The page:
We start a unique series of materials about Ukrainians who have lost their jobs due to the Russian invasion. These people began learning Java thanks to the CodeGym user donation program.
In 2015, I finished high school and moved to Kyiv. I've always wanted to live and attend the university here. I admire this city; it's 100% mine. So, when the war started, I decided I wouldn't leave. I understood the consequences of this decision. I watched all the news, and I knew all the possible scenarios for Kyiv. Nevertheless, I felt stronger staying within my own four walls.
My mom went to Bulgaria with my younger brother. Still, my dad refused to leave Kramatorsk despite the battles happening nearby. I can understand him; he's put so much effort into our home. And now he must stay in the basement all the time while my native town is being destroyed by Russians.
After February 24, almost all TV channels fired most of the employees. In our company, 60% of people lost their jobs, including me. And the management has already announced new layoffs. The rest of the people have to work more for 30% of the salary.
These days, we don't have a variety of TV programs in Ukraine. There's a single TV marathon, and all the networks broadcast the same content. So, there's no need for many big teams to create it. Frankly speaking, I'm not even sure there will be such a need after the war ends. In my opinion, many networks will decide to optimize their costs, and they probably won't need all the people they previously have employed.
I enjoyed my job so much! During the pandemic, we often had to work long hours, even after midnight. I was feeling overloaded but fulfilled at the same time. I was one happy workaholic :) Well, the war changed everything.
I believe you must have plan A and plan B for your life. That's why I've also worked as a bartender at the art center every weekend. Just not to keep all the eggs in one basket. On the one hand, the war proved me right. On the other hand, it turned out it wasn't enough to have only two baskets.
I lost my plan A first and then my plan B. The place where our bar is located has become a strategically important object. So, no job for me there, too. Now I keep spending my savings and understand it's time for plan C.
I had these thoughts before but didn't act upon them. Maybe I lacked motivation or felt too comfortable with my two plans. But after I lost both jobs, my friend suggested applying for the CodeGym's course. The company had just started raising donations to provide Ukrainians who lost their jobs with free subscriptions. My friend said it was a perfect moment and an excellent opportunity to learn Java, and I ultimately agreed with her.
Now I'm slowly diving into programming. I can't say it's easy for me to study. The reason is not the complexity of the course but the stress we all experience. It's much safer in Kyiv now than it was two months ago. Still, it's hardly a normal life. Imagine the beautiful spring, warm weather, and the air raid sirens that can start anytime. I can't watch movies or read books, but I try to study.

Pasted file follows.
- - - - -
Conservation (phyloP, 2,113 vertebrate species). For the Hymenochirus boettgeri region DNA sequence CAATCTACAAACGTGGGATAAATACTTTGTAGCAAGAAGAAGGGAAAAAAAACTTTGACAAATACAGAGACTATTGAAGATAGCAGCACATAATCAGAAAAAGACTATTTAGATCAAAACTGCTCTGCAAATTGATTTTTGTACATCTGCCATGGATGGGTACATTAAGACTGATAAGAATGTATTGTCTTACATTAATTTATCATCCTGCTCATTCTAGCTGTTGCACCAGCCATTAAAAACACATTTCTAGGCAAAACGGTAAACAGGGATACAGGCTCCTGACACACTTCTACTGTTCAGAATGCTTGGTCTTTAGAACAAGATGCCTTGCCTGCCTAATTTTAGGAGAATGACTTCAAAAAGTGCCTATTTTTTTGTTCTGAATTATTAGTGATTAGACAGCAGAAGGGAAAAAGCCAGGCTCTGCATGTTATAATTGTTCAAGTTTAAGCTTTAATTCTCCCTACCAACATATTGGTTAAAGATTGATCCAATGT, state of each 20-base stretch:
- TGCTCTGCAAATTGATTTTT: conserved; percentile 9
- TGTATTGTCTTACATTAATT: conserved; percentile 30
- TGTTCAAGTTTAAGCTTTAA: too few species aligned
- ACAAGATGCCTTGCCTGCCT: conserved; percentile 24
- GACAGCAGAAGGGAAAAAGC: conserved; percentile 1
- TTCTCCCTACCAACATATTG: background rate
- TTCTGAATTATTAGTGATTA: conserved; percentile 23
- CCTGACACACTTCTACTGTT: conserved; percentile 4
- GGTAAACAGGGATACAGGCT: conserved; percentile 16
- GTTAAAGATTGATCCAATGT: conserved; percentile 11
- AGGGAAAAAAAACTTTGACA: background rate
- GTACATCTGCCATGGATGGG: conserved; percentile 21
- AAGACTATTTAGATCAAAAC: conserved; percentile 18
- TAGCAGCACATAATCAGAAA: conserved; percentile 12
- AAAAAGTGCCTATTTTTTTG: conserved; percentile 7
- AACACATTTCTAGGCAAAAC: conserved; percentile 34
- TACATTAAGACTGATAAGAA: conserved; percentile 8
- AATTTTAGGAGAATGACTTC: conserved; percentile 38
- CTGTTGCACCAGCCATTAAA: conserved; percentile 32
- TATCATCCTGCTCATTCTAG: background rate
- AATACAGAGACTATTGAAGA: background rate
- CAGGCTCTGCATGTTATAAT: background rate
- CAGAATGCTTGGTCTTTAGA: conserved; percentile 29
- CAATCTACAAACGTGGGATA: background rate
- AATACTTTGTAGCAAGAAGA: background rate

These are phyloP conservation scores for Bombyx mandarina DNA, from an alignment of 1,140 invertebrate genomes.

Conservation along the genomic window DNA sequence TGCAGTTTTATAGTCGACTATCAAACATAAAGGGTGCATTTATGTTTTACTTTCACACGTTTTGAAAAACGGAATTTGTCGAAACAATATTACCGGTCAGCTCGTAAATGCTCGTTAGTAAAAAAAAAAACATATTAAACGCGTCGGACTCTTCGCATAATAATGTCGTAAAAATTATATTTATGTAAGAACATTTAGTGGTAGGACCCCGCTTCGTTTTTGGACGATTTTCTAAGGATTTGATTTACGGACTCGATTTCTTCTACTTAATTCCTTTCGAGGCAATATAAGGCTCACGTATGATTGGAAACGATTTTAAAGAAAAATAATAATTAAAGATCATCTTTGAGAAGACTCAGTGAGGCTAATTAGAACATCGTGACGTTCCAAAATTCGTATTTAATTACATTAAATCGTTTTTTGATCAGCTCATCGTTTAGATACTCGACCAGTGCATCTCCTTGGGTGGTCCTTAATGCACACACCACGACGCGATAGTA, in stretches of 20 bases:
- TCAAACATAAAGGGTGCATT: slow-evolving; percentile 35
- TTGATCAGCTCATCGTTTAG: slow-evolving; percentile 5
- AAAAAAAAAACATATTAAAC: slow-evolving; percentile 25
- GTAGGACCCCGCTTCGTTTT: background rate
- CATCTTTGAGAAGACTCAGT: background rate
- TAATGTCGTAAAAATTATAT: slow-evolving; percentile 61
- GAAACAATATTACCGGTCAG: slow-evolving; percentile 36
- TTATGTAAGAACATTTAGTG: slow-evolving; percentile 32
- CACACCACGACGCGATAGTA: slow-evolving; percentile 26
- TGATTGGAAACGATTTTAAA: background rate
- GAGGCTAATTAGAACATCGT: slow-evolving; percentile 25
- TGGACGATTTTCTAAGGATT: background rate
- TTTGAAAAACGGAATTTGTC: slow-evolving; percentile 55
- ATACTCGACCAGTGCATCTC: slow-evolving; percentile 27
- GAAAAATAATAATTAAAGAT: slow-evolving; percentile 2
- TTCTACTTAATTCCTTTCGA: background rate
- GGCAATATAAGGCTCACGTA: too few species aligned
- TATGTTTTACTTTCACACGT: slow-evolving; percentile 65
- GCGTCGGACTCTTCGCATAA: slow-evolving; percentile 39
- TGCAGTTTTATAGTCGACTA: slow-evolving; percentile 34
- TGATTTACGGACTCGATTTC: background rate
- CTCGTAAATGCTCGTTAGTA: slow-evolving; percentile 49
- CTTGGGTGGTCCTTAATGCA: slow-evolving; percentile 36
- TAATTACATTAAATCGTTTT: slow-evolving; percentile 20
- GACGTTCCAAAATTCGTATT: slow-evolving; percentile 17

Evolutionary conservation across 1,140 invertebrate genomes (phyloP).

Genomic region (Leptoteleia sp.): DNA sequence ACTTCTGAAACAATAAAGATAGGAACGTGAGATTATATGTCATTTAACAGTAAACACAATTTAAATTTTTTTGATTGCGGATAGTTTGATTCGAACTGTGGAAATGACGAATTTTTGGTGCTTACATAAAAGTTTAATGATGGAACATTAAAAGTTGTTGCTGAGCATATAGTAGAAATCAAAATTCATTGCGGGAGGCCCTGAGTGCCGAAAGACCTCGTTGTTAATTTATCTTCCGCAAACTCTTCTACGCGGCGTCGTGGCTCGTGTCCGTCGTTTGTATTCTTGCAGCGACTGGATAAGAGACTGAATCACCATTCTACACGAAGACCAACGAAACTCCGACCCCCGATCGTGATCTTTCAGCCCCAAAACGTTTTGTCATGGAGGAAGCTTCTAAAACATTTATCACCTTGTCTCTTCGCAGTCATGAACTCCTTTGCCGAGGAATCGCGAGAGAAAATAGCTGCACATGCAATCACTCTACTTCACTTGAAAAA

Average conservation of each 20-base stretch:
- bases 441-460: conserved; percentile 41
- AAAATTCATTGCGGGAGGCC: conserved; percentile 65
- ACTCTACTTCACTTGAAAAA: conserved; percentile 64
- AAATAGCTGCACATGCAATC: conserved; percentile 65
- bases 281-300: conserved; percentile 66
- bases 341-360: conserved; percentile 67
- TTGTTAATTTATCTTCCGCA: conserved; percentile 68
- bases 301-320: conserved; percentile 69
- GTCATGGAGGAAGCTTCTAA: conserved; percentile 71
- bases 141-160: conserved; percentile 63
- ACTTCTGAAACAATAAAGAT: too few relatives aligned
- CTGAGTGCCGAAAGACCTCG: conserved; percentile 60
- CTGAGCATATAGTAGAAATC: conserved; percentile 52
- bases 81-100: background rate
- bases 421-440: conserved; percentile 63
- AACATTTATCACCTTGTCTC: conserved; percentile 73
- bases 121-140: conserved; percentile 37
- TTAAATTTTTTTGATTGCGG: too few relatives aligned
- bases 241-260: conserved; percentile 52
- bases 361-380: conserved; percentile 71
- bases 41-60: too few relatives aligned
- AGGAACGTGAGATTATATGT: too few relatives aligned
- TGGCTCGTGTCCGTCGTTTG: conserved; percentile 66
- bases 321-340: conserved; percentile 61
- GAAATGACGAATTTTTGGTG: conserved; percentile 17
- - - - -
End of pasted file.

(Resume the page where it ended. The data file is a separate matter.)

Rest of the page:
I know many people who lost their jobs since February 24. And as far as I can see, the only ones doing good are from IT. Their projects haven't been closed; they continue working and getting paid. I want a stable future, too.
Sure, I understand it may take time, and it won't be easy. Sometimes I have to read or watch a material several times to finally comprehend it. I'm so glad the platform allows you to choose the form of the lessons! I prefer storytelling, so I chose this option. I'm pretty motivated, and I'm ready to dedicate a couple of years to change my career.
Meanwhile, except from studying, a part of my time takes volunteering for World Central Kitchen. This organization signs agreements with restaurants, and they cook hot meals for people who need them. I'm a volunteer at one of these restaurants. We provide over 1500 portions every day to the old people, members of Territorial Defense Forces, etc.
There's a chance that some volunteers will start getting paid. For me, it's a chance to earn at least some money while I'm studying. I don't hope to return to my previous job on the TV channel. TV was my dream, but maybe it's time to follow a new one?
"I lost my plan A and plan B due to the war, now Java is my plan C"Kristina Illarionova, 25, is from Kramatorsk, a town in the Donetsk region with nearly 150,000 people. Kramatorsk became a region's center after the Russians started their invasion in 2014 and occupied Donetsk. So, there was "nothing new" to Kristina in what happened this February in Ukraine. She was partly ready for the full-scale war – but not for losing both of her jobs. Now she's in Kyiv, learning Java and hoping to start a new career in IT.
"There's nothing new to me in this war"I grew up in Kramatorsk, in a private house within 5 km away from the military airport. After the Russians came on Ukrainian land in 2014, two missiles fell in our backyard. I remember that date, July 2, very vividly. My dog was killed, my parents and I were sitting in the basement for two days, then evacuated to Mariupol. Now it sounds strange, but Mariupol was a safe place back then… When the active phase of the invasion was over, we went home.
Kramatorsk central square. The last day when Lenin monument was standing there.
A workaholic without any workBefore the war, I'd been a TV editor at one of the Ukrainian informational channels. I've got two degrees, in journalism and PR, and although I couldn't find a job in PR, I managed to make my way to media.
My last day working on TV.
Behind the bar.
My plan COver the past two years, I've noticed more and more people switching to IT from many industries. Models, bloggers, and other professionals have started learning how to code and earning decent money. To me, IT has always looked like another planet. But if my friend who's a model can make it, why can't I?
Volunteering in Kyiv right now.